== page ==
Wednesday, 13 February 2013

Being Kind To Myself.

*Content note: fat shaming, body hatred, disordered eating, self-harm, ableist language*

Being Kind To Myself by Feminist Cupcakes

This is a difficult post for me to write. I'm potentially opening myself up to a lot of abuse here, but I think it's worth the risk.

I've had problems with self-esteem for as long as I can remember, probably because I've been fat for as long as I can remember. All my life the people around me have made a big deal out of my weight and their own. My mum has three sisters who were fat* when I was growing up and I have numerous older female cousins who are also fat, and they are always talking about their weight and how to lose it. I was first taken to a doctor about my weight at seven years old; the doctor weighed me, then told me I needed to go on a diet. Whenever I did any physical activity I was praised for it because it would help me lose weight. I was teased at primary school for being fat, one boy told his friends that if he stuck me with a pin I'd pop like a balloon. On the bus on the way home from school one day some older kids got on and one sat next to me. His friend told him not to look at me ''or you'll turn into a retard." I can only imagine he meant that I was so awful to look at that he risked losing his mind from doing so. I was about 9 years old at the time, and the memory still has the power to make me cry.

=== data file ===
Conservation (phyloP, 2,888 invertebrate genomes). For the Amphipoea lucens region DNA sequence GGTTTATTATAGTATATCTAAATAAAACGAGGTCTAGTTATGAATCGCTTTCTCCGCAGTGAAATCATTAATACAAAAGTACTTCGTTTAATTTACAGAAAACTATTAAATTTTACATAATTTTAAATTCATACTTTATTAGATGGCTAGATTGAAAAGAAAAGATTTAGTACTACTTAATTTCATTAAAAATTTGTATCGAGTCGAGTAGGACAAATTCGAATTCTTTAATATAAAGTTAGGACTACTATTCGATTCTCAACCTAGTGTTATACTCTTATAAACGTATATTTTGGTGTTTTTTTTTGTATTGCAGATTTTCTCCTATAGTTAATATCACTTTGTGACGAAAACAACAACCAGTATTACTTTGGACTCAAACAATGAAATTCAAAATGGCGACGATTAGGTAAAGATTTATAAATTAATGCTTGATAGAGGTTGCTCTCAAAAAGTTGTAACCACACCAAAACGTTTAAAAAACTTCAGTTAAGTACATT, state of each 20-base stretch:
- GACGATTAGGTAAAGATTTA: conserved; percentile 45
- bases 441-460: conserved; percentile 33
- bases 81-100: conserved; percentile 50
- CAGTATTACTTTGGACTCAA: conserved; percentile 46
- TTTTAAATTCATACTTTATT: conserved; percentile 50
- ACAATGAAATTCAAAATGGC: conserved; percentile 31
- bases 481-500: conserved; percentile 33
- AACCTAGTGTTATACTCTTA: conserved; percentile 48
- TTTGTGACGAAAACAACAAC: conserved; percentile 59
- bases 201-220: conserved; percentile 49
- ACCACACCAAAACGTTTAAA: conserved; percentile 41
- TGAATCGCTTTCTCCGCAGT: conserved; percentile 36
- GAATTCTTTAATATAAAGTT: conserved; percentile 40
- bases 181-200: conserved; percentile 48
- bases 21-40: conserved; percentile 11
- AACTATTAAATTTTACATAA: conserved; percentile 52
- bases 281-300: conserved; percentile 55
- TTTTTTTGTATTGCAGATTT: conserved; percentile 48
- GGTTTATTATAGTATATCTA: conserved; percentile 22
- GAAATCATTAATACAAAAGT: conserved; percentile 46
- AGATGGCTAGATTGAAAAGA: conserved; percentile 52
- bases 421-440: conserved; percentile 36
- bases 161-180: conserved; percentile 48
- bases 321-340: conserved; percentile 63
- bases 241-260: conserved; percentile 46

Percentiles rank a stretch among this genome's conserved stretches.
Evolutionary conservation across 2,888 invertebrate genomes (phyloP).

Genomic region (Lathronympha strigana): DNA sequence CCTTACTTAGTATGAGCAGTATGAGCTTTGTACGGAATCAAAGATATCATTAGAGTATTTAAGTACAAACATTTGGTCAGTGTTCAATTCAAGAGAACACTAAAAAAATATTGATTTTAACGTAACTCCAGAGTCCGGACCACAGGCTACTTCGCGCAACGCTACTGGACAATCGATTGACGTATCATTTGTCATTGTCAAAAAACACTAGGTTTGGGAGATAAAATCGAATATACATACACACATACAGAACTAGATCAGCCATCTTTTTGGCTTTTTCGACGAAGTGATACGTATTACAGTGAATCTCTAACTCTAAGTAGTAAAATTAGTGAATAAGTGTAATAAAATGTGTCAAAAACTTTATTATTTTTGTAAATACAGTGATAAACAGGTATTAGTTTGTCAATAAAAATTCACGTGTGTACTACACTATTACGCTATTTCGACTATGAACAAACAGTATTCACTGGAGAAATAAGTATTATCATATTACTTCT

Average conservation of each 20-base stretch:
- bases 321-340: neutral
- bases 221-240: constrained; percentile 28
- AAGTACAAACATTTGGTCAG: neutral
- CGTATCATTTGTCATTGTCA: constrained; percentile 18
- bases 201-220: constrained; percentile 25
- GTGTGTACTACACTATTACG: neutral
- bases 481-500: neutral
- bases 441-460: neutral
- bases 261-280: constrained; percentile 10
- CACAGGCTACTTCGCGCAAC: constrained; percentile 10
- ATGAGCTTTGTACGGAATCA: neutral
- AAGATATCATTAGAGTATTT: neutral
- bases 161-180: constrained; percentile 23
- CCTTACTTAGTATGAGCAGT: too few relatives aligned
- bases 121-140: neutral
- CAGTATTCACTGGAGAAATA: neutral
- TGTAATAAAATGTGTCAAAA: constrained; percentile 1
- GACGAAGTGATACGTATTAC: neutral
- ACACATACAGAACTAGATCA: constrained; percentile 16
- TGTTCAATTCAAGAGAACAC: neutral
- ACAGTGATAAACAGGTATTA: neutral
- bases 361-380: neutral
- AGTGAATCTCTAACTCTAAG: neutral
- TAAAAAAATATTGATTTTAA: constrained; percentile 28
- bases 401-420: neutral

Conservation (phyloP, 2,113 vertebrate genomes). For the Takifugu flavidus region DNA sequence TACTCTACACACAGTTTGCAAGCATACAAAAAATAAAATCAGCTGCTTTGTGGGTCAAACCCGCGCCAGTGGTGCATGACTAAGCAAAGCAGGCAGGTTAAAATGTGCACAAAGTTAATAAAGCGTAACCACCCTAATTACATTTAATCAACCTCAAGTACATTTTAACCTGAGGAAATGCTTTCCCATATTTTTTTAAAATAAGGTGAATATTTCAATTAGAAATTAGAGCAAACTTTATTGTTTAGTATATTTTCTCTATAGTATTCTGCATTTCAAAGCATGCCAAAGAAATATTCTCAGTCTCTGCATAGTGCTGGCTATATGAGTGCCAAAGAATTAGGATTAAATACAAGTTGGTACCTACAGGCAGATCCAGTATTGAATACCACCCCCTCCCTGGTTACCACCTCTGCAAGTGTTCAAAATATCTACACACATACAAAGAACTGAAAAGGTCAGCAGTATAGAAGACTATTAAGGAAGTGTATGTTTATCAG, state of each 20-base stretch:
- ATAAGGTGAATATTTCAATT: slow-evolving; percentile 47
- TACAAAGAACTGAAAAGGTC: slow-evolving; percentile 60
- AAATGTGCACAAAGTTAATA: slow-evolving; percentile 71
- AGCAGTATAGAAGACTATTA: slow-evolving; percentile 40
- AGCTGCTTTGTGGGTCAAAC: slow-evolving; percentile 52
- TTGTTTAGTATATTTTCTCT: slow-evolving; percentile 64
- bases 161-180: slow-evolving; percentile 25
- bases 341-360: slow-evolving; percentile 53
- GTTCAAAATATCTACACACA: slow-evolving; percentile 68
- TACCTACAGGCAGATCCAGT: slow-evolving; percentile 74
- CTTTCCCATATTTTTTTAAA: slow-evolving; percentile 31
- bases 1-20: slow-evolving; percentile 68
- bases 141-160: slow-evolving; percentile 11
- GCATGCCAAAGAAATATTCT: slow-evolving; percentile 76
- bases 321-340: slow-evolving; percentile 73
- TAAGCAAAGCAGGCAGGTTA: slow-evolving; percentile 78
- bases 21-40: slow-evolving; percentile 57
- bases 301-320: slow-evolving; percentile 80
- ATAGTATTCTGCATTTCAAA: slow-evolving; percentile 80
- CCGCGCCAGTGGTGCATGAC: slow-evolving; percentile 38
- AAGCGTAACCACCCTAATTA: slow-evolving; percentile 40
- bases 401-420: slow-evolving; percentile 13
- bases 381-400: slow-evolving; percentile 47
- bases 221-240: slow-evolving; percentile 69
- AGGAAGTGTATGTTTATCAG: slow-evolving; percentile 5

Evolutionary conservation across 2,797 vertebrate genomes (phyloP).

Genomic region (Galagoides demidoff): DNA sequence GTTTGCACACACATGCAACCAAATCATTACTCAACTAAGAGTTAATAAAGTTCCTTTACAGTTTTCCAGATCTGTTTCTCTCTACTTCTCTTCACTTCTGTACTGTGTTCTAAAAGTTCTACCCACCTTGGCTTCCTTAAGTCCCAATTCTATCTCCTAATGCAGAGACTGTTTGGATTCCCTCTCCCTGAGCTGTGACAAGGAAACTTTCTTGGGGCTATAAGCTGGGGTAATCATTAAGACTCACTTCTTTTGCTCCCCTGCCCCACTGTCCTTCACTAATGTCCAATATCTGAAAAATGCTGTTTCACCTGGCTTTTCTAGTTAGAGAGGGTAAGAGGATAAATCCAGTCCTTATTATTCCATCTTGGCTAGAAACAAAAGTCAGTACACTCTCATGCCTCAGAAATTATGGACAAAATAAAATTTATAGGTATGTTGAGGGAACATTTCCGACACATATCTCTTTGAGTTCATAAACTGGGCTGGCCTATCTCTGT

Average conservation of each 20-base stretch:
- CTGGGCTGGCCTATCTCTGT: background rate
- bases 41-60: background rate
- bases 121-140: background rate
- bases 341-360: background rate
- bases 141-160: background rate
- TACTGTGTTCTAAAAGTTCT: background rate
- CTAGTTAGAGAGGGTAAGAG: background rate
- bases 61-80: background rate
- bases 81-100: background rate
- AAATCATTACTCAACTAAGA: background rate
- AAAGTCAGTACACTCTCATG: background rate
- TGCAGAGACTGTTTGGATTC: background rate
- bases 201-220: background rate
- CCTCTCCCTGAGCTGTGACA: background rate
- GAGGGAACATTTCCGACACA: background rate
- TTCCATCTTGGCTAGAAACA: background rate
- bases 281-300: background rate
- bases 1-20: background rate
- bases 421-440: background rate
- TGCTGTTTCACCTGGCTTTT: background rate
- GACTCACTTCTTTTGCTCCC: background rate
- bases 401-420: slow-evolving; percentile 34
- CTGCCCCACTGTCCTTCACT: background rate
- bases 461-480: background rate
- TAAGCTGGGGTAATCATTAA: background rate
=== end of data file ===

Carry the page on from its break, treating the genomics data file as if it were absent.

At high school the bullying continued, and at twelve I started self-harming. I was already constantly lacerating myself mentally, so to do it physically was something of a relief. It stopped the hatred and anger for a while, and I found taking care of the cuts to be soothing; it felt good to do something to take care of myself for a change. When my parents found out they encouraged me not to tell any of my friends, I'm sure because they were worried about how people would treat me if they found out, but it made me feel like I had yet another thing to be ashamed of.